Monday, March 27, 2017

Tenth District: no jurisdiction over appeal from denial of motion for reconsideration

The reason being, of course, that motions for reconsideration of a final judgment simply don't exist under the Civil Rules. Denials of motions for reconsideration therefore can't be final orders, and the court of appeals has no jurisdiction over appeals from non-final orders.

But there is a lot more going on in this case.

The case is McCualsky v. Appalachian Behavioral Healthcare, a medical malpractice suit filed in the court of claims. It was first filed in 2010, then voluntarily dismissed without prejudice and immediately re-filed in 2011. Due to a related proceeding in Athens County, the case was stayed for nearly three years. Ultimately the Athens County case was dismissed, and the court of claims then lifted its stay and set the case for trial.

After several continuances, the trial date arrived in September 2015, but the plaintiffs were not prepared. They moved for another continuance to obtain the testimony of a doctor. That motion was denied, and so the plaintiffs moved for an order dismissing the case under Rule 41(A)(2).

That motion was granted by a magistrate in an order dated October 2015. Believing--correctly, under Rule 53(D)(2)(a)(i)--that order not to be self-executing, the plaintiffs filed a "Motion for Dismissal Under Rule 41(A)" in December 2015. This time the magistrate issued a decision carrying forward her prior findings and "recommending" dismissal under Rule 41(A)(2). After the plaintiffs filed untimely objections, the judge issued an order stating in relevant part that "the court adopts the magistrate's decision and recommendation as its own, and DISMISSES plaintiffs' action pursuant to Civ.R. 41(A)(2)."

The plaintiffs then filed a motion for reconsideration of that order. In that motion for reconsideration (as in their untimely objections) they argued that the magistrate should not have dismissed under Rule 41(A)(2), and rather should have allowed "an involuntary dismissal per Civil Rule 41 wherein Plaintiffs are entitled to re-file this matter." That motion was denied, and the denial was appealed to the Tenth District.

OK--wow. Lot going on there.

The Tenth District ruled that it lacked jurisdiction over the appeal, because "motions for reconsideration of a final judgment in the trial court are a nullity." Anything that's a nullity "never occurred," and thus cannot be the basis for appellate jurisdiction under the Ohio Constitution.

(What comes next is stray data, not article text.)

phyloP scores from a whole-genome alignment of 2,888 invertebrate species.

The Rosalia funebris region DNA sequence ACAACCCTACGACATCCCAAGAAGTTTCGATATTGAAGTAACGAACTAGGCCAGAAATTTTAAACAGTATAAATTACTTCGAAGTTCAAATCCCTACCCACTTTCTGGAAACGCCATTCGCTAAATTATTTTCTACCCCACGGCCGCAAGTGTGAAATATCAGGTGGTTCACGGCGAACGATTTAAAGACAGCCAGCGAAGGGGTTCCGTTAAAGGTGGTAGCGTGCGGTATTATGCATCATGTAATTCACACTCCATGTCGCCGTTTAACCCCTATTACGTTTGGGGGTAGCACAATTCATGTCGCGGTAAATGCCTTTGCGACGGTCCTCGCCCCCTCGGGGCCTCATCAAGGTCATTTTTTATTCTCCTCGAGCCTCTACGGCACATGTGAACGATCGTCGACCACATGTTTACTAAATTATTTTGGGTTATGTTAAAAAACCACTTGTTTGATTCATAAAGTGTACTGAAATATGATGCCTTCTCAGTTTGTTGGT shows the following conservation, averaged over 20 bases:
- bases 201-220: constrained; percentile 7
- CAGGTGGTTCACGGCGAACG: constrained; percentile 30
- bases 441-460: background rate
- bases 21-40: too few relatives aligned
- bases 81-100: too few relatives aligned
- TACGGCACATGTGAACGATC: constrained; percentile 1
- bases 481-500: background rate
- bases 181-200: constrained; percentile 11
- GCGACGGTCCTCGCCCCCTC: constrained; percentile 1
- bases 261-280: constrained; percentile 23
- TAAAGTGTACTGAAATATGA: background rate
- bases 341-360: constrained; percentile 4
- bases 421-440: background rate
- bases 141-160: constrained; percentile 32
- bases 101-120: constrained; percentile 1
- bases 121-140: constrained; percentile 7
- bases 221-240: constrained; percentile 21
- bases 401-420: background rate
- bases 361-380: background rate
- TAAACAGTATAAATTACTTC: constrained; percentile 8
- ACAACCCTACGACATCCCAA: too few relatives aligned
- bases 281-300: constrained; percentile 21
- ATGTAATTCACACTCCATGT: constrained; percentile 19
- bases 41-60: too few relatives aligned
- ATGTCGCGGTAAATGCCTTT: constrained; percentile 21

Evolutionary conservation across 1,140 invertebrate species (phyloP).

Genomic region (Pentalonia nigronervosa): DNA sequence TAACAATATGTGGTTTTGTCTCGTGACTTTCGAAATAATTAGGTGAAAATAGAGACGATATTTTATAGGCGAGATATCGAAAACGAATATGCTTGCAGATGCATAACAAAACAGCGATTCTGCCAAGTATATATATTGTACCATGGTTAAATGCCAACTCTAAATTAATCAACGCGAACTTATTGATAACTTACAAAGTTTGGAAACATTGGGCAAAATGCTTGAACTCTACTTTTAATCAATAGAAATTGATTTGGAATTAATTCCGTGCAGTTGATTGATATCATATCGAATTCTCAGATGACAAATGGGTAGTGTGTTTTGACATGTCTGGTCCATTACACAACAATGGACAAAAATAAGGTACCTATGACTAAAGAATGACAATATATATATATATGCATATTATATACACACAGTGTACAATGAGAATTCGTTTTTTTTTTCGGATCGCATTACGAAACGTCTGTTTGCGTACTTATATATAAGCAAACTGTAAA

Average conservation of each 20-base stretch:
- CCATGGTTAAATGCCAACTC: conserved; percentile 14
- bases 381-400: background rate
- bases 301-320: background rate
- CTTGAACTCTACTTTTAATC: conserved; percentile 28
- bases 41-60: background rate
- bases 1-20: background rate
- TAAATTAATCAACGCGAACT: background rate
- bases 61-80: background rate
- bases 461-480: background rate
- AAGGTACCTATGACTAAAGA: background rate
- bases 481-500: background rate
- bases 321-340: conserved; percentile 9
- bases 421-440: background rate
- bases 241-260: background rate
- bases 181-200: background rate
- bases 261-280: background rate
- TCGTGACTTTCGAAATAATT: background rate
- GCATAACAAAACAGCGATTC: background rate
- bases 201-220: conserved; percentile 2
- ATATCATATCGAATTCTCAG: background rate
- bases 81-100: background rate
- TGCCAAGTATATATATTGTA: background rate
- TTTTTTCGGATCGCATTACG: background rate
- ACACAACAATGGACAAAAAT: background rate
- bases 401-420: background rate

All of which is surely correct, but I still have questions:

First, even though the Civil Rules do not provide for motions for reconsideration of a final judgment, the Rules do provide for motions for relief from a final judgment. Ohio courts generally subscribe to the maxim that substance should control over form, so why didn't any of the courts construe the motion for reconsideration as a motion for relief from judgment under Rule 60(B)? Well, so far as I can tell the answer appears to be that the plaintiffs never asked any of the courts to. Neither in the motion for reconsideration itself, nor in any of the appellate briefs, did the plaintiffs ever mention Rule 60(B).

Second, why move for reconsideration in the first place? The court simply stated that it was dismissing the case "pursuant to Civ.R. 41(A)(2)." Rule 41 says in part that "Unless otherwise specified in the order, a dismissal under division (A)(2) of this rule is without prejudice." Why, then, did the plaintiffs seek through reconsideration an order stating that they "are entitled to re-file" their claims? Of course they can re-file their claims! The dismissal was without prejudice. Any claim dismissed without prejudice can be re-filed within one year under the authority of R.C. 2305.19(A).

Third, what took the court so long to issue its ruling dismissing the appeal? The appeal was filed in June 2016. The appellee moved to dismiss in August 2016, but the court reserved that question for the merits. The case was fully briefed by September 2016. Why not issue the decision for more than six more months?

Fourth, whatever the plaintiffs' thinking in moving for reconsideration in the first place, why pursue the appeal at all? They could have re-filed at any time after that dismissal without prejudice. And in fact, much to my surprise, they did! They filed a new case in the court of claims on March 3, 2017, thus sneaking the re-file in about three weeks before the year expired. Why go through the time, effort, and expense of pursuing an appeal that was mooted by the re-filing anyway? I can't think of any good reason.

These considerations taken together, it's hard to view this case as anything other than a case of careless lawyering. Not being prepared for trial sometimes happens, but there's no excuse for not knowing or understanding the basic rules regarding dismissal, reconsideration or relief from judgment, re-filing, and appellate jurisdiction. An appellate lawyer would have immediately recognized both the frivolousness of the motion for reconsideration and the pointlessness of the appeal.

When choosing counsel--especially appellate counsel--choose an experienced practitioner.

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